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[libcxx] Construct path using a instance of std::locale
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Authored by jguegant on Jul 16 2019, 1:42 PM.



This patch tries to provide the two missing constructors for std::filesystem::path using an instance of std::locale to convert the source.

Given that the source needs to be converted using the codecvt<wchar_­t, char, mbstate_­t> facet of the std::locale at first, these two constructors:

  1. Can only take a char source.
  2. Need to have different path than the current two other constructors taking a source.

After converting to a wchar_t source using the codecvt, we need to convert a second time to store the result. The standard is unclear on how the second conversion should happen:

Otherwise a conversion is performed using the codecvt<wchar_­t, char, mbstate_­t> facet of loc, and then a second conversion to the current ordinary encoding.

I interpreted this as the second conversion can be executed however we want, meaning that I can reuse the facilities from the two constructors that accept any kind of source.

For the tests, this patch contains both exhaustive testing using an already existing list of paths but also a check that the first conversion is indeed using codecvt<wchar_­t, char, mbstate_­t> to avoid any regression in the internal logic.

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rCXX libc++

Event Timeline

jguegant created this revision.Jul 16 2019, 1:42 PM
jguegant edited the summary of this revision. (Show Details)Jul 16 2019, 1:43 PM

Note: this is my first contribution to libc++. I tried to follow the style used in the rest of files, but I may have missed some hidden coding style rules: some files use four spaces, some two? Which SFINAE pattern (return type, class paramter...) is to be preferred? Free template functions vs template classes with static member functions?

Quuxplusone added inline comments.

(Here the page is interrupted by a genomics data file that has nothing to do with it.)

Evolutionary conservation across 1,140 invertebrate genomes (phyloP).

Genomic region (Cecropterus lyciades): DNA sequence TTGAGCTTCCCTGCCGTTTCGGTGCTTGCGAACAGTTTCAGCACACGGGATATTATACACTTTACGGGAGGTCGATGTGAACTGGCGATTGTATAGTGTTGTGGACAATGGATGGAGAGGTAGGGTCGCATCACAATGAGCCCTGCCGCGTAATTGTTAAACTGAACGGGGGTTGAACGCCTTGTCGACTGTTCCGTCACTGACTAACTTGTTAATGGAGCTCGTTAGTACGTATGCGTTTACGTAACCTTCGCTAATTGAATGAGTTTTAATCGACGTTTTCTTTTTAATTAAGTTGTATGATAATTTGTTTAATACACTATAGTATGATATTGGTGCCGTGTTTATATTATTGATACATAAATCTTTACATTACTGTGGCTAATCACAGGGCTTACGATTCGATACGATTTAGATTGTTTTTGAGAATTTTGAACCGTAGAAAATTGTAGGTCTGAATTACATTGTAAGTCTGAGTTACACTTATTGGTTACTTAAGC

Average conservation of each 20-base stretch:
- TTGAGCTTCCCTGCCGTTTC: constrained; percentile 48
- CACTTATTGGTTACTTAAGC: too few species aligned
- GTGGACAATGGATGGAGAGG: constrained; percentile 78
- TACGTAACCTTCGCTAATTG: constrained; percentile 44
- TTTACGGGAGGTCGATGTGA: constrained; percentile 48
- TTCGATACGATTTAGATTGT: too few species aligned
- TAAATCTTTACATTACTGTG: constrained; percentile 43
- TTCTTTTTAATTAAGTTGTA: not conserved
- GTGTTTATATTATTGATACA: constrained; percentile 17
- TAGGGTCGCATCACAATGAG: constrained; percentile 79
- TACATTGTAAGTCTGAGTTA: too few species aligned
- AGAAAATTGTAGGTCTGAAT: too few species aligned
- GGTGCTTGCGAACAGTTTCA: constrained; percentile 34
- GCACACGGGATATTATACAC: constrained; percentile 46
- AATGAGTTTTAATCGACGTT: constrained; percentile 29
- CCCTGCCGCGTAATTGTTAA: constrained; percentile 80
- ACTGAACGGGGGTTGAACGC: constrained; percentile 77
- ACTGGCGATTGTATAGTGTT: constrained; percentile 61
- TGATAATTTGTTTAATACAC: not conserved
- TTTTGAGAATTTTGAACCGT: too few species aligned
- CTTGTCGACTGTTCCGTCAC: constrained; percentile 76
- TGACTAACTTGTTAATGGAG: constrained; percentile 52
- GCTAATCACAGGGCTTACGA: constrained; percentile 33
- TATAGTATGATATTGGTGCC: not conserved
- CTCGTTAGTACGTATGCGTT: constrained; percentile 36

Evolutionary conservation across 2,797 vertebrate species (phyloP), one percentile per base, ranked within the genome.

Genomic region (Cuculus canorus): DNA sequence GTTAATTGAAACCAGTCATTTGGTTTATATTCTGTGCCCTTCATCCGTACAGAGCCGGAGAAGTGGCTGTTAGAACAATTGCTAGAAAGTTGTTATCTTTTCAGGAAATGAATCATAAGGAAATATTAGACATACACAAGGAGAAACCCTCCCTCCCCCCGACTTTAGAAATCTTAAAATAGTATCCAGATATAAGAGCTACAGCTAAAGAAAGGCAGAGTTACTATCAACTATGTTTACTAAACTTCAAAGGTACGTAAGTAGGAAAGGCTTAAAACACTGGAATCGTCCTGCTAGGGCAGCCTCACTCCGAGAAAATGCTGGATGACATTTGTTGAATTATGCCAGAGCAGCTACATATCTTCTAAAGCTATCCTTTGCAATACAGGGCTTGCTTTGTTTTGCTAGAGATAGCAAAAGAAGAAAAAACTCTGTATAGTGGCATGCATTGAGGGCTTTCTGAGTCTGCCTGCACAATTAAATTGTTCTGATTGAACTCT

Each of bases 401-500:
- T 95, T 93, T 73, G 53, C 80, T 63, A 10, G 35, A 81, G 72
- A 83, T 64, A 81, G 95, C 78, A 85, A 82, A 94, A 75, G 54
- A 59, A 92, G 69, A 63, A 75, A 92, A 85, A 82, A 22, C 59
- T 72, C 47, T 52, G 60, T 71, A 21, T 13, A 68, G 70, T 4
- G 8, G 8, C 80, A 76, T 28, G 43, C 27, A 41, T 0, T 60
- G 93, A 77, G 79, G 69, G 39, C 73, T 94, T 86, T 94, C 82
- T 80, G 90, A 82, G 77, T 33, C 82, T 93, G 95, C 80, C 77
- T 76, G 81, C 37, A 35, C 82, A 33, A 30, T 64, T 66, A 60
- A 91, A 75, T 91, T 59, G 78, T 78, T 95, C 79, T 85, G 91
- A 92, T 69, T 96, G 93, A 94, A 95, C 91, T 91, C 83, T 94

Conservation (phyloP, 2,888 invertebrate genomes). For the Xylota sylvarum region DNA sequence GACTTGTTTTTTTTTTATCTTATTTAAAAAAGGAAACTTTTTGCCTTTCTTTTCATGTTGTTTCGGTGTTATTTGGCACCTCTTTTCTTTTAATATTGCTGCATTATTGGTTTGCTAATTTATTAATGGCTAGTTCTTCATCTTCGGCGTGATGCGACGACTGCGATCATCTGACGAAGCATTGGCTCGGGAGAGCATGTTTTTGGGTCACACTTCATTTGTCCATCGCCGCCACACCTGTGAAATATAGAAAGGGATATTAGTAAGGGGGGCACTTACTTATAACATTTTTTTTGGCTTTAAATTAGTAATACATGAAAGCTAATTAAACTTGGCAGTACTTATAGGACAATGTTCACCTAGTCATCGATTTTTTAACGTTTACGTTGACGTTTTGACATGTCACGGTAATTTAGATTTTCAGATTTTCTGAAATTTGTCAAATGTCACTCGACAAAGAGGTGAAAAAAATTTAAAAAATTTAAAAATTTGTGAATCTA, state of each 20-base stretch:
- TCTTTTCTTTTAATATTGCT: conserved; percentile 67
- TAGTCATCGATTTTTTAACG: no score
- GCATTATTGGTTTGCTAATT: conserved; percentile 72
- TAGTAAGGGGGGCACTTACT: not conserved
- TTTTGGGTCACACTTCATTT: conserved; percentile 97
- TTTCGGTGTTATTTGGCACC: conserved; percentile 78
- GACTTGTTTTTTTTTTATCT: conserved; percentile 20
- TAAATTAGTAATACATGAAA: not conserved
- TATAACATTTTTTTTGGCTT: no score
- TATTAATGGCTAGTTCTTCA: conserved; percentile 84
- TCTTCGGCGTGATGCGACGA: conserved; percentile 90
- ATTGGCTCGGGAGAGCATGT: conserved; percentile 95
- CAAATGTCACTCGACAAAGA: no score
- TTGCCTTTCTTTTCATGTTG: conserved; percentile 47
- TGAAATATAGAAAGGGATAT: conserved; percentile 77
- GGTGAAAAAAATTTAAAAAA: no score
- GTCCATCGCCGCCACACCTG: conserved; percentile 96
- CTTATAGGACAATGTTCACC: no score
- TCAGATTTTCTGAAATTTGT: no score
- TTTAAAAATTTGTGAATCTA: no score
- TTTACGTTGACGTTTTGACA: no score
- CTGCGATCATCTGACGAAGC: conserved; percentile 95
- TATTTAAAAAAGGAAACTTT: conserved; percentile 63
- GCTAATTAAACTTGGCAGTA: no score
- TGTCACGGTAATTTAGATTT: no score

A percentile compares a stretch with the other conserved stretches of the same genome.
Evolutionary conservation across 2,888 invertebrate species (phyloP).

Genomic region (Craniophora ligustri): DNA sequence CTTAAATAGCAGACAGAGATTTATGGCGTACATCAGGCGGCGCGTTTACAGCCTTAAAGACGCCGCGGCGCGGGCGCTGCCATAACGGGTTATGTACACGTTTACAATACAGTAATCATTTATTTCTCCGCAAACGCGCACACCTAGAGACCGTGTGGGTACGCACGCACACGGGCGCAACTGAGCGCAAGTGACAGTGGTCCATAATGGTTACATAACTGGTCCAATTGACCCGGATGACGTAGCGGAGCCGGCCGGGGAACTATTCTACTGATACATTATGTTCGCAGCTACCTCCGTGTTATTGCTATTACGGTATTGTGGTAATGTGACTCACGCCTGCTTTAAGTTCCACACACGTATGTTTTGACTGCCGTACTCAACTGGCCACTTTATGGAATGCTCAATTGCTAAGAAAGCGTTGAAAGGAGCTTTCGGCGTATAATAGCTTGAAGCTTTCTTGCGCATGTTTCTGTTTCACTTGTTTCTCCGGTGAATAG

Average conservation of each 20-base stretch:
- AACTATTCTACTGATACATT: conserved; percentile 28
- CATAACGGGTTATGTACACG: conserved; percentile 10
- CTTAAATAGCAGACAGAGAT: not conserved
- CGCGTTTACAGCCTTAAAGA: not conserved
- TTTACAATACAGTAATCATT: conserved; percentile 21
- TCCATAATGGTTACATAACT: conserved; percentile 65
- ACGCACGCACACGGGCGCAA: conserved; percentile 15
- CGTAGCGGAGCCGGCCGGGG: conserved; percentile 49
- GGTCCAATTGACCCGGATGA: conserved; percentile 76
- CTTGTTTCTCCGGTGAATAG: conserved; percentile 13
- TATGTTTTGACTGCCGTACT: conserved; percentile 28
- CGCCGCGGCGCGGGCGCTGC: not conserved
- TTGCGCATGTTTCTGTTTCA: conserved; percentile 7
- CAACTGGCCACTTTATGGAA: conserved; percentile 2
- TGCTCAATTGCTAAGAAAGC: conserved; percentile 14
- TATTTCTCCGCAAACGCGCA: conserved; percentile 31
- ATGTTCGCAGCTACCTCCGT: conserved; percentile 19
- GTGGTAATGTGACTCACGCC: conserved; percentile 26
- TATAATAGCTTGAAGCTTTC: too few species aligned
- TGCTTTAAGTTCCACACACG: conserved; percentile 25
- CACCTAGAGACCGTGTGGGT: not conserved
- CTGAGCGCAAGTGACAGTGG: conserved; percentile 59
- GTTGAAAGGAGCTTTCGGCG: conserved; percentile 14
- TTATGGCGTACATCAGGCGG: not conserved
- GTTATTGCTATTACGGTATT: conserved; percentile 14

char{} is a strange way to spell '\0', and since sentinel is used only on line 811, I think you don't need sentinel at all.

jguegant marked an inline comment as done.Jul 17 2019, 11:19 AM
jguegant added inline comments.

Not sure what is the expected behavior if the locale does not this facet.


Sure, that make sense now! It used to be a generic CharT.

jguegant updated this revision to Diff 210375.Jul 17 2019, 11:25 AM

Removed the unnecessary variables __sentinel.

Please re-upload the diff with full context (e.g. git diff -U999 blah blah).

BTW, I'm giving a mostly-superficial review, and only because we talked on Slack the other day. I have no opinion as to whether this patch is wanted by libc++, no opinion as to whether it's correct from a charset-wonk POV, and no ability to land it. You'll still have to get interest from one of the three listed reviewers in order to make concrete progress here. :)


Peanut gallery says: I'm not 100% sure of the rules about const. I observe that this line seems to be okay even in -pedantic mode, but intuitively I would expect __buf to be a VLA. IMHO it would be clearer to make __sz a constexpr int instead of just a const int — or even my generally preferred formulation,

_InternT __buf[32];
constexpr ptrdiff_t __sz = sizeof(__buf) / sizeof(__buf[0]);

__s is of user-provided type. Depending on level of library-maintainer paranoia, you might want to make this ++__p, void(), ++__s, or pull ++__s down into the body of the for-loop (and add curly braces). The current formulation will call a user-defined operator,(const char*, _OutputIterator) if one exists. (And will perform ADL to find out if one exists, regardless.)


class = _EnableIf<!is_constructible<const char*, _InputIt>::value>
But also, how is that constructibility relevant? Does the Standard say something like "If the input iterator is explicitly convertible to const char* then do X, else do Y"?

Furthermore, this codepath is going to do heap-allocation with string __s(__b, __e). Can we avoid the heap-allocation somehow?